Source: Associated Press – BEIRUT: Syrian troops backed by Hezbollah fighters swept south of the capital Damascus Wednesday, seizing strategic hills and villages from rebels and a local Al-Qaeda affiliate near the Israeli-occupied Golan Heights.
State media and opposition activists said the surprise counteroffensive aims at forcing back rebels who had recently advanced closer to embattled President Bashar Assad’s seat of power.
The region is also important because it is located near Jordan and the Israeli-occupied Golan Heights. The area has been tense lately, particularly after a Jan. 18 Israeli airstrike in Qunaitra on the edge of the Golan that killed six Hezbollah fighters and an Iranian general.
The Syrian government last year lost large parts of Qunaitra province to opposition fighters, many of them from the Nusra Front.
State television said troops Wednesday gained control of the town of Deir al-Adas and the village of Deir Maker, as well as the nearby areas of Tal al-Arous and Tal al-Sarjeh south of the capital.
A statement by the Syrian armed forces said the “successes” were important because they severed supply lines and communication between “terrorist outposts” in the Damascus countryside, the southern Deraa province and Qunaitra.
Activists said the operation was being led by Hezbollah’s special forces. Rami Abdurrahman, who heads the Britain-based Syrian Observatory for Human Rights, said their aim appears to be to eventually reach areas bordering the occupied Golan and set up a border zone under Hezbollah’s control.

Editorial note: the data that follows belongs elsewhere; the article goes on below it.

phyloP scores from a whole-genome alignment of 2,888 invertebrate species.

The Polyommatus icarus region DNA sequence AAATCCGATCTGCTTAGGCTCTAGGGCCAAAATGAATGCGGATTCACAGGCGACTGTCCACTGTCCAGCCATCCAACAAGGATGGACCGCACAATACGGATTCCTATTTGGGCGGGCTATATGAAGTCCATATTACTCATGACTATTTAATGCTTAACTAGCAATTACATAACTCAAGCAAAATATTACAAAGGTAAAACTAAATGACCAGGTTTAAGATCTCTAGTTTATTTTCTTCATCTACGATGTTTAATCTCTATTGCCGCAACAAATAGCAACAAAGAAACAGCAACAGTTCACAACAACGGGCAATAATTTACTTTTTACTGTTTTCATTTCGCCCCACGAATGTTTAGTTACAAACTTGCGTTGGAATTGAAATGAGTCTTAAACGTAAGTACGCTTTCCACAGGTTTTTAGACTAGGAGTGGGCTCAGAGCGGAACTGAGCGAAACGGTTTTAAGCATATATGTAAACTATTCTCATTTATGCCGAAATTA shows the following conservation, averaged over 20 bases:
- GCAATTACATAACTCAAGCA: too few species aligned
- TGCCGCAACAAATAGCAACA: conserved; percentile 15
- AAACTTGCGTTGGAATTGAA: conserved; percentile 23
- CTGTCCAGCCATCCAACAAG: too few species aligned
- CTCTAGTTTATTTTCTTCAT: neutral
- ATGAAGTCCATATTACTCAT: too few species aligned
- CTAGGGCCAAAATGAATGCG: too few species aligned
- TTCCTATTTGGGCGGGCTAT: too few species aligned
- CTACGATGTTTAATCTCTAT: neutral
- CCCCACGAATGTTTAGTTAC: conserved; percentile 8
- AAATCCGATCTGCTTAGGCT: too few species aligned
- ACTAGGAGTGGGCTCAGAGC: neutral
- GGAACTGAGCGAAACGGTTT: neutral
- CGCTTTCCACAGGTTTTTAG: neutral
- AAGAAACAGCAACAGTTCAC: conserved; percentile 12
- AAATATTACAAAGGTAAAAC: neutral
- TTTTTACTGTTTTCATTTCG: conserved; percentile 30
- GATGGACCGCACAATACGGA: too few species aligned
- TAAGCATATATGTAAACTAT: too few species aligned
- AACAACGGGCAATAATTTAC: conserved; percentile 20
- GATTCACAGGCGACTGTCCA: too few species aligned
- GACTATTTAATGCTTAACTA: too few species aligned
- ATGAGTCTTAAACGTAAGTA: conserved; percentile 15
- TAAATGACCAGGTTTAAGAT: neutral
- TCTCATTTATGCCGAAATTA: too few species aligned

The Observatory, which relies on a network of activists around the country, said Iranian volunteers are also taking part in the fighting. It said 20 opposition fighters were killed there Tuesday alone. The report could not be independently confirmed.
Hezbollah has been fighting alongside forces loyal to Assad, saying it is battling Sunni Islamic extremists who pose a threat to the whole region. Israeli officials accuse Iran, through Hezbollah, of working to establish a base in southern Syria to launch attacks against the Jewish state. Hezbollah denies seeking any military presence there.
Last month’s airstrike near the Golan killed a senior Hezbollah commander and the son of a slain top commander among four others. Hezbollah said the fighters were on a reconnaissance mission. Part of the strategic plateau was seized by Israel in the 1967 Middle East war.
Although Syrian state television and Hezbollah’s Al-Manar satellite channel purportedly reported live from Deir al-Adas, a rebel spokesman said pro-government forces only captured the town briefly before being forced out.
Gen. Ibrahim Jbawi, a spokesman for the Free Syrian Army’s southern front, said the fighting killed or wounded 200 government forces and Hezbollah fighters. He said rebels also destroyed 13 tanks. His report could not be independently confirmed.
“The [Syrian] regime is trying to regain some of its standing” in the area, Jbawi said.
In Damascus, Syrian President Bashar Assad met with U.N. envoy Staffan de Mistura to discuss the diplomat’s proposal for reducing the violence, starting with a hostilities freeze in the northern city of Aleppo.
De Mistura did not disclose details of the meeting, but state-run news agency SANA said the two discussed “new details” in the U.N. plan to freeze fighting in Aleppo “in a positive and constructive climate.”